Although inflation continues to loom, JD Power reports that retail sales of new vehicles are expected to increase by the end of the month compared to September 2021 sales, but the annualized sales rate remains “well below norms historical”.
According to a joint forecast by JD Power and LMC Automotive, retail sales of new vehicles should reach 958,948 units, up 5.4% from last September. Nearly 3 million sales are forecast for the third quarter, down 4.2% from the third quarter of 2021. Non-commercial transactions for this month are expected to reach 161,331. The combined retail and non-retail projections total an increase of 11.8% compared to September 2021.
“September has traditionally been a month of high-volume sales as manufacturers implement Labor Day promotions to phase out older model year vehicles and begin sales of new model year products,” JD Power Data and Analytics Division President Thomas King said in a press release. “Last September, when holiday promotions were almost non-existent, modest improvements in vehicle production allowed automakers to tap into pent-up consumer demand.
“The result is a retail pace that shows a modest increase from a year ago, but remains below potential due to low vehicle availability. affordability pressure, transaction prices still rose and consumers spent more money on new vehicles this month than any previous September on record.
He added that a “deeper dive” into the month’s results “shows that while demand continues to outstrip supply, several key financial results are showing slower growth or have plateaued.”
For example, transaction prices rose 6% year-over-year, which King called an “impressive increase” but noted that growth had increased 10% earlier this year.
“Dealer profits fell slightly from their peak – down just over $300 from three months ago – while trade-in equity stabilized at just under $10,000. dollars over the past two months,” he said. “Overall, this points to some deterioration in unit price and profitability over the coming quarters as rising interest rates and economic conditions affect demand, coupled with a likely gradual improvement in the availability of That said, future improvements in vehicle availability will increase future sales volumes, offsetting the deterioration in unit prices and earnings.”
In CCC Intelligent Solutions’ latest “CCC Trends” report, released in August, Senior Director of Insights & Analytics, Susanna Gotsch, wrote that at the height of the COVID-19 pandemic, dealers and consumers are are rushed to the used car market. This was due to a decline in the production of new cars, which led to price inflation for new and used cars, she said.
“New vehicle sales fell in 2020 with the pandemic, but not as much as initially feared. Sales actually fell further in 2021 due to low inventories due to shortages of semiconductor chips, reaching only 15 million in 2021, and 2022 sales are forecast at 14.4 million.Tight inventories and automakers focused on using semiconductor chips on their most profitable vehicles have driven up the average MSRP of vehicles new at over $45,000 Higher commodity prices are also driving up the cost of electric vehicles, which are being increasingly adopted in the face of high gas prices.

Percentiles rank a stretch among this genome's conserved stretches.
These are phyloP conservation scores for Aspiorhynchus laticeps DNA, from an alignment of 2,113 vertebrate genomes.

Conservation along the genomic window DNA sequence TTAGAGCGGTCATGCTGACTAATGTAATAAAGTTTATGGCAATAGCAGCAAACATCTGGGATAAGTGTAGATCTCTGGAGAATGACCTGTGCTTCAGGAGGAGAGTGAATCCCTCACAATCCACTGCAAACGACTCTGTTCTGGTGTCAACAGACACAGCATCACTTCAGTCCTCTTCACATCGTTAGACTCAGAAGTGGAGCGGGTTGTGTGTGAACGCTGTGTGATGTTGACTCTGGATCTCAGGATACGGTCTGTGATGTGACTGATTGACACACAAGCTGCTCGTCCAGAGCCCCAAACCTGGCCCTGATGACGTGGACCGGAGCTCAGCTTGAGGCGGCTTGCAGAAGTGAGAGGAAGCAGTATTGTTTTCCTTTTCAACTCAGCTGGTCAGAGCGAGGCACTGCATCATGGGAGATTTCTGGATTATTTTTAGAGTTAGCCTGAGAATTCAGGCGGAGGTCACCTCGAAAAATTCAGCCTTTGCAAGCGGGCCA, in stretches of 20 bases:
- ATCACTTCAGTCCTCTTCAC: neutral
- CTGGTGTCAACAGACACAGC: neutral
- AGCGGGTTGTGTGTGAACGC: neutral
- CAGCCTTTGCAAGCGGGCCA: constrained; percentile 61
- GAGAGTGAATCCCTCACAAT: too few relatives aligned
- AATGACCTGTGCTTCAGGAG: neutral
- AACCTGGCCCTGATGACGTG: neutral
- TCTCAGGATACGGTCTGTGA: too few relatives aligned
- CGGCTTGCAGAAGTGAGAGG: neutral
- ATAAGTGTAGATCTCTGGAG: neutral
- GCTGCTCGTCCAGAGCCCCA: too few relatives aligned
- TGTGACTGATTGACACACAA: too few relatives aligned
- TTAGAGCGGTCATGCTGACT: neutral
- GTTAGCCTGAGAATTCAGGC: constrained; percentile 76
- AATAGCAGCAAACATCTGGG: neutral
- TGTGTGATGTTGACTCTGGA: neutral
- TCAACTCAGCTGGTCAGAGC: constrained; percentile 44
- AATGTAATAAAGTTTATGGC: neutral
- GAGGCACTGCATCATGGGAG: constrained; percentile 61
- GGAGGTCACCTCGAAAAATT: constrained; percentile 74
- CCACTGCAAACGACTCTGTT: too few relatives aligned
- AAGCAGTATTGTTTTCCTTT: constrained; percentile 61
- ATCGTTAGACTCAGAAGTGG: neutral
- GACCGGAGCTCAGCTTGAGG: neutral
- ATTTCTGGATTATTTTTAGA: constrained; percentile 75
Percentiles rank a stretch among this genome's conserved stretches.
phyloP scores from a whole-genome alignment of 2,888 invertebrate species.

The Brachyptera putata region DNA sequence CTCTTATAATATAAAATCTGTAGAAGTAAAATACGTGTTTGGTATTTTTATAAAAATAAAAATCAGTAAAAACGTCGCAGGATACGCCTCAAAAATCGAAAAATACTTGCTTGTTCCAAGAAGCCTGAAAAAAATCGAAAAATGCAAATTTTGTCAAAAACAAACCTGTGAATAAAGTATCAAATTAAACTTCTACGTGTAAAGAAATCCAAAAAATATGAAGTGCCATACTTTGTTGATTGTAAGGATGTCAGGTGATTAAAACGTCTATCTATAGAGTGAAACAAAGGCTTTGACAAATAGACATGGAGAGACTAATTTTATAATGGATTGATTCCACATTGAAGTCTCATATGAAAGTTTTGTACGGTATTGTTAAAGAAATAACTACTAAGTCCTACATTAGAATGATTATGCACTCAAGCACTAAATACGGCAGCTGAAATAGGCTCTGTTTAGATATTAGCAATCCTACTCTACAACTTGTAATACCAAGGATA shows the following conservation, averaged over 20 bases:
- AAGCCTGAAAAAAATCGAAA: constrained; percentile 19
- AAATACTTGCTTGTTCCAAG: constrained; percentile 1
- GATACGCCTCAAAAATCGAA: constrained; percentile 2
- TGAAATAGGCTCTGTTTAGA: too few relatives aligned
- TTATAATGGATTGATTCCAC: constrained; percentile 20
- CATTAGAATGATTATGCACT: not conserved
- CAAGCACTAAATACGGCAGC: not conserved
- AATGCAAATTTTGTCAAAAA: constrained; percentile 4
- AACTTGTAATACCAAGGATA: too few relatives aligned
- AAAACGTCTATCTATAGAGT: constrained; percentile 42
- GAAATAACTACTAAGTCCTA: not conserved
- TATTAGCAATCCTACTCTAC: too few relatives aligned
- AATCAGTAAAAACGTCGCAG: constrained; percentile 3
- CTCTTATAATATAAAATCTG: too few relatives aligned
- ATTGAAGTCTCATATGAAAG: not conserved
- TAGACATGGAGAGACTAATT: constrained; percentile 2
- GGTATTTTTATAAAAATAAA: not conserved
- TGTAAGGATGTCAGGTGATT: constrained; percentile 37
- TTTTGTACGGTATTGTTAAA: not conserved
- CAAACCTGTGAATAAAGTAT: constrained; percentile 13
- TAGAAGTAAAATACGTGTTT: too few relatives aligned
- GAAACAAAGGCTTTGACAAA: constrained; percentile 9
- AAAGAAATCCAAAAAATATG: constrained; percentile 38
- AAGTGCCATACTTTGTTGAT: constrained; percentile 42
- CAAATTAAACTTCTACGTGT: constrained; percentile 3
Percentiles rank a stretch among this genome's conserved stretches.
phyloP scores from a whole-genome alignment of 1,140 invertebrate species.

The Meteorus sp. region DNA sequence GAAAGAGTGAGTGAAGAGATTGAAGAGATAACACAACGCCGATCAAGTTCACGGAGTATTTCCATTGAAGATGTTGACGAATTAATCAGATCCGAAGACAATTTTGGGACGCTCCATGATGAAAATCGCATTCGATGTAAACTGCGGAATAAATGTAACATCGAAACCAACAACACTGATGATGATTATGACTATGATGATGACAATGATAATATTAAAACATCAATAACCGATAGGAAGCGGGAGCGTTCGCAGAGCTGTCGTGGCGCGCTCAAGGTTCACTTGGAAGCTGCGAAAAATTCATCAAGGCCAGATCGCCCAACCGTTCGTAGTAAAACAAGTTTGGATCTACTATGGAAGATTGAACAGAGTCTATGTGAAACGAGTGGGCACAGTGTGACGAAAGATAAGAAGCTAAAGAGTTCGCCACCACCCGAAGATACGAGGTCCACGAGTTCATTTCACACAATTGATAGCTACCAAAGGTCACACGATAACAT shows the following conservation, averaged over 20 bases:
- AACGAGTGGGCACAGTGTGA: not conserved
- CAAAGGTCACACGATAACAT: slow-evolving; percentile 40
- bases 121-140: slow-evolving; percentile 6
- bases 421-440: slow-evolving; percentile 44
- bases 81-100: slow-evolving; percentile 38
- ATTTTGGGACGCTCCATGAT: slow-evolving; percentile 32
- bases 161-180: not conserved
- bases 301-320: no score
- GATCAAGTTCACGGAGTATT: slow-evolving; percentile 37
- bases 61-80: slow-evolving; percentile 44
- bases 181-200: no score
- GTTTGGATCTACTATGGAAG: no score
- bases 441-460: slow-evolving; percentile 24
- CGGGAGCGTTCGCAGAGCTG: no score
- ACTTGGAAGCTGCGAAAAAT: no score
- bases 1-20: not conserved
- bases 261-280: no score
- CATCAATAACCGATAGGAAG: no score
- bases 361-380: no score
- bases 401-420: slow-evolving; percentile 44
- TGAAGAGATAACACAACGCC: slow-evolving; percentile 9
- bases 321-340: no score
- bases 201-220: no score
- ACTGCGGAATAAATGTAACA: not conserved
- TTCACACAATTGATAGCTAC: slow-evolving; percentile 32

“… Used vehicle sales, on the other hand, hit an all-time high in 2021 of 40.9 million, up 10% from 2020. But forecasts for used sales in 2022 suggest that they will also fall, to about 37.1 million, as prices are high and falling inventories keep more consumers on the sidelines.
JD Power and LMC Automotive found that September is on track to be the 16th consecutive month that retail inventory closes below 1 million units. “Dealers continue to pre-sell vehicles in their delivery pipeline. This month, 53% of vehicles will be sold within 10 days of arriving at a dealership, while the average number of days a new vehicle is in a dealer’s possession before being sold is set to drop. be 20 days, compared to 23 days per year. from.”
“Lack of inventory, coupled with strong demand, continues to allow manufacturers to maintain low discount levels,” King said. “…Higher prices coupled with a rising interest rate environment are increasing monthly loan payments.”
He added that production constraints are expected to continue into October and “could lead to a somewhat lumpy fourth quarter as partially built vehicles in storage are completed and delivered in batches to the retail channel.”
Elizabeth Krear, vice president of JD Power Electric Vehicle Practice, said consideration for electric vehicles is wavering as gasoline prices continue to fall and interest rates rise.
“The percentage of buyers who are ‘very likely’ to consider buying or leasing an electric vehicle in the next 12 months is 26.3%, down 1.7 percentage points from July Although these buyers are slowing the pedal down a bit, the percentage of buyers who are “somewhat likely” to buy an EV in the next 12 months increased by 2.5 percentage points in August.
She noted that the continued increase in the number of new electric vehicles coming to market means that “more customers are finding electric vehicles that meet their needs, leading to greater competition between brands and within segments. on the road to greater adoption of electric vehicles”.
Featured image credit: praetorianphoto/iStock